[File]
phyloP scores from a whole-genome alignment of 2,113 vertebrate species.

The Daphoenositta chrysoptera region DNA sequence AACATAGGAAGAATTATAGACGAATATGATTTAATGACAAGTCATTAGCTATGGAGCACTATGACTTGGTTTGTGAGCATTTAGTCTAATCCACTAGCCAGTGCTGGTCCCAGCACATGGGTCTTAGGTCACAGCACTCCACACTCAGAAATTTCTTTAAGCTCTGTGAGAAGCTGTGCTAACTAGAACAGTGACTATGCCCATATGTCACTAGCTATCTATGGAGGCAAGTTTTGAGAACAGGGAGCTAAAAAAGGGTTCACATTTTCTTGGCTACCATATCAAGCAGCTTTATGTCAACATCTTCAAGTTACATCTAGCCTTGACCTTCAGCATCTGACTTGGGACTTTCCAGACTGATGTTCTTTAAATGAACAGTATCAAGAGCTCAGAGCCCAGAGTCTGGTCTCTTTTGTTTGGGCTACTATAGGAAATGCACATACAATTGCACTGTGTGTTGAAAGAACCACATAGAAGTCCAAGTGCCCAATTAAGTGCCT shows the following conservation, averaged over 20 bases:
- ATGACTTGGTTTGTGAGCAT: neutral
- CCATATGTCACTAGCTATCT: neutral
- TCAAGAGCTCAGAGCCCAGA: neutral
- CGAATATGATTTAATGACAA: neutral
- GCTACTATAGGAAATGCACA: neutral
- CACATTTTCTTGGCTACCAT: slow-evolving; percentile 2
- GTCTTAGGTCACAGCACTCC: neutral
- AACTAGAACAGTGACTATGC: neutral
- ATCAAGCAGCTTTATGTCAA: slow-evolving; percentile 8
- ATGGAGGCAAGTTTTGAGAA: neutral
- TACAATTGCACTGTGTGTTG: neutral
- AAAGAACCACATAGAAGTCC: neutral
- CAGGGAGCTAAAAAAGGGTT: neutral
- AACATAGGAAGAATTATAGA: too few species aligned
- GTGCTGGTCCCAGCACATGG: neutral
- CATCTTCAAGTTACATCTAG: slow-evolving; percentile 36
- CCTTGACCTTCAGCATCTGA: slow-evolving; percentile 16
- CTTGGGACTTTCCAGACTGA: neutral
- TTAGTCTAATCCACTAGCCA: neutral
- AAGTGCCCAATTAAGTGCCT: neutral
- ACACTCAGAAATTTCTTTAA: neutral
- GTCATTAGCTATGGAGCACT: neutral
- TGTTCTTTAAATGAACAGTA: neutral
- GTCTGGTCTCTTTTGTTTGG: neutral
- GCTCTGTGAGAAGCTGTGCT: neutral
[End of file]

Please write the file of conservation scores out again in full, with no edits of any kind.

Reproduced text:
phyloP scores from a whole-genome alignment of 2,113 vertebrate species.

The Daphoenositta chrysoptera region DNA sequence AACATAGGAAGAATTATAGACGAATATGATTTAATGACAAGTCATTAGCTATGGAGCACTATGACTTGGTTTGTGAGCATTTAGTCTAATCCACTAGCCAGTGCTGGTCCCAGCACATGGGTCTTAGGTCACAGCACTCCACACTCAGAAATTTCTTTAAGCTCTGTGAGAAGCTGTGCTAACTAGAACAGTGACTATGCCCATATGTCACTAGCTATCTATGGAGGCAAGTTTTGAGAACAGGGAGCTAAAAAAGGGTTCACATTTTCTTGGCTACCATATCAAGCAGCTTTATGTCAACATCTTCAAGTTACATCTAGCCTTGACCTTCAGCATCTGACTTGGGACTTTCCAGACTGATGTTCTTTAAATGAACAGTATCAAGAGCTCAGAGCCCAGAGTCTGGTCTCTTTTGTTTGGGCTACTATAGGAAATGCACATACAATTGCACTGTGTGTTGAAAGAACCACATAGAAGTCCAAGTGCCCAATTAAGTGCCT shows the following conservation, averaged over 20 bases:
- ATGACTTGGTTTGTGAGCAT: neutral
- CCATATGTCACTAGCTATCT: neutral
- TCAAGAGCTCAGAGCCCAGA: neutral
- CGAATATGATTTAATGACAA: neutral
- GCTACTATAGGAAATGCACA: neutral
- CACATTTTCTTGGCTACCAT: slow-evolving; percentile 2
- GTCTTAGGTCACAGCACTCC: neutral
- AACTAGAACAGTGACTATGC: neutral
- ATCAAGCAGCTTTATGTCAA: slow-evolving; percentile 8
- ATGGAGGCAAGTTTTGAGAA: neutral
- TACAATTGCACTGTGTGTTG: neutral
- AAAGAACCACATAGAAGTCC: neutral
- CAGGGAGCTAAAAAAGGGTT: neutral
- AACATAGGAAGAATTATAGA: too few species aligned
- GTGCTGGTCCCAGCACATGG: neutral
- CATCTTCAAGTTACATCTAG: slow-evolving; percentile 36
- CCTTGACCTTCAGCATCTGA: slow-evolving; percentile 16
- CTTGGGACTTTCCAGACTGA: neutral
- TTAGTCTAATCCACTAGCCA: neutral
- AAGTGCCCAATTAAGTGCCT: neutral
- ACACTCAGAAATTTCTTTAA: neutral
- GTCATTAGCTATGGAGCACT: neutral
- TGTTCTTTAAATGAACAGTA: neutral
- GTCTGGTCTCTTTTGTTTGG: neutral
- GCTCTGTGAGAAGCTGTGCT: neutral